This means if the Scottish Government introduces Statutory Pledge Securities, more lenders may change from offering unsecured fixed sum loans to buy items to offering secured fixed sum loans.

What about Cars? Will it affect them?

The real danger it is expected will be in the way cars purchases are financed. At present in Scotland, it is believed over 90% of all new and second-hand cars are purchased using credit in the form or Hire Purchase and Conditional Sale Agreements and variations of these types of agreements, called PCP Plans.

Some are also purchased using unsecured fixed sum loan agreements.

The main difference between these types of agreements is with Hire Purchase and Conditional Sale agreements, you don’t own the car until it is paid off, but you do get to have possession of it and use it. With unsecured fixed sum loan agreements, like with Sofas and TVs you do get to own the car and you just have to pay off the money off that you borrowed.

Why Statutory Pledge Securities may change the way lenders lend money to people to buy cars is with unsecured fixed sum securities, if you don’t or can’t pay the debt, the lender doesn’t have any right to take the car off you over any other lender you owe money to. They must take you to court, get a court order and serve on you a Charge for Payment allowing you 14 days to repay the debt. If you don’t they can then instruct a Sheriff Officer to Attach the car. However, because of rules introduced in 2002 and 2010 in Scotland, where your car is worth less than £3,000 and you have a reasonable requirement for it, it is exempt from Attachment.

With Statutory Pledge Securities these protections will not apply, and Sheriff Officers can come and take away your car and sell it, regardless of its value.

Also, as with sofas and TVs, when the Lender allows you to buy the car using Hire Purchase and Conditional Sale Agreements, if you have paid more than half the amount owed under the Agreement, you may be able to hand the car back and owe nothing more, often meaning the Lender loses out.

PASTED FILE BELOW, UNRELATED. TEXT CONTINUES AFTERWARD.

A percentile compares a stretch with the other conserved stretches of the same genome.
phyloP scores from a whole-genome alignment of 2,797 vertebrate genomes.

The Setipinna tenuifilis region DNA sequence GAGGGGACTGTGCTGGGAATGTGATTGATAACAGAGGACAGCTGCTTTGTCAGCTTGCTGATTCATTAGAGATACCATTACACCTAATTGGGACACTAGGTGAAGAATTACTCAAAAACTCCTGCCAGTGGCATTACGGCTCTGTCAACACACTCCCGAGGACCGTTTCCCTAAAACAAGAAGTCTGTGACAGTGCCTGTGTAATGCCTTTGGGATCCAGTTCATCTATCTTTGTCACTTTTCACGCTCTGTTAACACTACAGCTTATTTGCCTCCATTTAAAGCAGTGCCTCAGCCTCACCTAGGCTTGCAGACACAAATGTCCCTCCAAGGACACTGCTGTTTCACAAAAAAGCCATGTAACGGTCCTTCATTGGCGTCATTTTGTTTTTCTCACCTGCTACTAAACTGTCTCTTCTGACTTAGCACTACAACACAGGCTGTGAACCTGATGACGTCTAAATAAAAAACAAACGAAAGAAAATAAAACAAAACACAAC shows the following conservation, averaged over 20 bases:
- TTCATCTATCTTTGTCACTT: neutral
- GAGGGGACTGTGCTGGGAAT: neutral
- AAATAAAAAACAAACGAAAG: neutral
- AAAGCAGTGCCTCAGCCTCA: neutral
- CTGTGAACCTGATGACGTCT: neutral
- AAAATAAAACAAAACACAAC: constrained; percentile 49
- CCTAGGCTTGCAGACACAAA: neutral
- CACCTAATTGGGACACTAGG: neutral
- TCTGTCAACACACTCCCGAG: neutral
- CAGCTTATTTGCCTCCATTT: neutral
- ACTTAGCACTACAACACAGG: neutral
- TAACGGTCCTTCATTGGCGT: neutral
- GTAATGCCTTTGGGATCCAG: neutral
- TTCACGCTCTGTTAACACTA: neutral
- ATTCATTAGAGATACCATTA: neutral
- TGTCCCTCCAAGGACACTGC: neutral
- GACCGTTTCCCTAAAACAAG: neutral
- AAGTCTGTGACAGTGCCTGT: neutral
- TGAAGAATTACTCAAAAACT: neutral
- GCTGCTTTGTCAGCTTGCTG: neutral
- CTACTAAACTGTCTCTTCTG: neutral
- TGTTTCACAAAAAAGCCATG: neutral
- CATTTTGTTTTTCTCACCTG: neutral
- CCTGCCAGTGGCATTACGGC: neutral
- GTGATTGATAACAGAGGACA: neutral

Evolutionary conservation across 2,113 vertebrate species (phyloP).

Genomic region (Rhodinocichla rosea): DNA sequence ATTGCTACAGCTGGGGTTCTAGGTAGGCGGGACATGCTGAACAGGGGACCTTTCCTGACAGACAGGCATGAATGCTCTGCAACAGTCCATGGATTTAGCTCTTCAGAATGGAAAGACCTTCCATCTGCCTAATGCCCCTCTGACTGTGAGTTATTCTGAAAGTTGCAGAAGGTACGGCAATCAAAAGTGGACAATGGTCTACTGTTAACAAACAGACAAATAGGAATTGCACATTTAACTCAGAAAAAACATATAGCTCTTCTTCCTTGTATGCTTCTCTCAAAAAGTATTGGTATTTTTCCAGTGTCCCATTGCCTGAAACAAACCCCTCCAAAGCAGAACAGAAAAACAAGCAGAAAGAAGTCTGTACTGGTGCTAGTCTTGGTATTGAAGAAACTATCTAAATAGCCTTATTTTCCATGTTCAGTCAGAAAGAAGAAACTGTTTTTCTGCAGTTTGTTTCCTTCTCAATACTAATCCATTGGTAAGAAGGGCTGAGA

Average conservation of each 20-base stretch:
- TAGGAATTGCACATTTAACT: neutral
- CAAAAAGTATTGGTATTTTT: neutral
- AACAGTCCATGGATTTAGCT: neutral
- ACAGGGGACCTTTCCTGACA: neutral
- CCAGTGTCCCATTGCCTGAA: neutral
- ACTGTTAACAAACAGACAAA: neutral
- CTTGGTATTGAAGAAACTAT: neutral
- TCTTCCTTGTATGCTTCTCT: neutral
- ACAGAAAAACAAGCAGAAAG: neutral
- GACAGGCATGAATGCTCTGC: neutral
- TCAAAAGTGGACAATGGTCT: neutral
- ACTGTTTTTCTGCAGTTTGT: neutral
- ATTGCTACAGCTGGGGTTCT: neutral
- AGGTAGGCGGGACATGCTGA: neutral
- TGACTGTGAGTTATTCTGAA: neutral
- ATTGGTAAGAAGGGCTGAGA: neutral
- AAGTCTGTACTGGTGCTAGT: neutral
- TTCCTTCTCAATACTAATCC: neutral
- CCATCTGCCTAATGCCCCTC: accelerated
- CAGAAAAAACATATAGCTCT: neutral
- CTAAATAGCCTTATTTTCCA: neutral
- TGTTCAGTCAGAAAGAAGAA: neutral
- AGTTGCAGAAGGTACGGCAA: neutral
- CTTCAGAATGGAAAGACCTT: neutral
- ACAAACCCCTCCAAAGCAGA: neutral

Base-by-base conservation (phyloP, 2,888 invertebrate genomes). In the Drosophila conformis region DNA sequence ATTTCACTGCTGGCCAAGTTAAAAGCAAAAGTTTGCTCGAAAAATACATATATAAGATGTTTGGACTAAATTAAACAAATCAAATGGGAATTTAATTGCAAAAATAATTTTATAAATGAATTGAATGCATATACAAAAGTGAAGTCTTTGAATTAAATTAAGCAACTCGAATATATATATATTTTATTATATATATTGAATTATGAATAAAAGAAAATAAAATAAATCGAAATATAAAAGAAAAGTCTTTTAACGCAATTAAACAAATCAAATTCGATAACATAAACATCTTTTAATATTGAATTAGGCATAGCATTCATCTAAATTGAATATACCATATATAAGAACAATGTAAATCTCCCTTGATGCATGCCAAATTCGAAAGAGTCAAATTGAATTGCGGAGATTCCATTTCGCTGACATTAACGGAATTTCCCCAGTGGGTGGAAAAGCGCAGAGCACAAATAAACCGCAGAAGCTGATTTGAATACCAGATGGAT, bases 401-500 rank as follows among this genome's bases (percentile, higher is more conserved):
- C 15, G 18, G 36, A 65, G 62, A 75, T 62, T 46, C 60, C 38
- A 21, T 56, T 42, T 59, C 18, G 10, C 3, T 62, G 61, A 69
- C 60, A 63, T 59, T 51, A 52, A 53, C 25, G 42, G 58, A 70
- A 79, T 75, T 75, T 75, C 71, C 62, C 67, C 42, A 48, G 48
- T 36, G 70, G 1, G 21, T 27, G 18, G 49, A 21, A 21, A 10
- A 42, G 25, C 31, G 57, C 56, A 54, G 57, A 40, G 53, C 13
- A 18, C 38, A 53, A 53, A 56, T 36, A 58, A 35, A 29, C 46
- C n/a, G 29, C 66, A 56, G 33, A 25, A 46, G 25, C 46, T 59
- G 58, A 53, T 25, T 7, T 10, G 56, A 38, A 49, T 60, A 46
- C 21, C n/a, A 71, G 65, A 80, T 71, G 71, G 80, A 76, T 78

Statutory Pledge Securities will change this, as you cannot simply hand the car back and walk away after you have paid more than half the amount owed, and if the lender sells it and it’s not enough to pay what is owed, then you must make up the difference.

So why will Statutory Pledge Securities change the way Lenders Lend?

The reason why the creation of these new securities for consumer borrowing and property threatens to change the way Lenders lend, is because they offer them more rights and powers, than unsecured fixed sum loan, Hire Purchase and Conditional Sale Agreements do. They also significantly reduce the rights of borrowers, placing them in a far worse position and more likely to have the item they bought repossessed and still be left in debt.

This may be more likely to be the case in Scotland, than anywhere else in the UK, as over the last 20 years, the Scottish Parliament has introduced multiple protections for consumers in debt that don’t exist elsewhere in the UK. Lenders may, therefore, in the Scottish Landscape believe using secured fixed sum loans are better for their interests, and many of the advances Scotland has made over the last 20 years, may be eroded overnight with the passing of the Moveable Transactions (Scotland) Bill.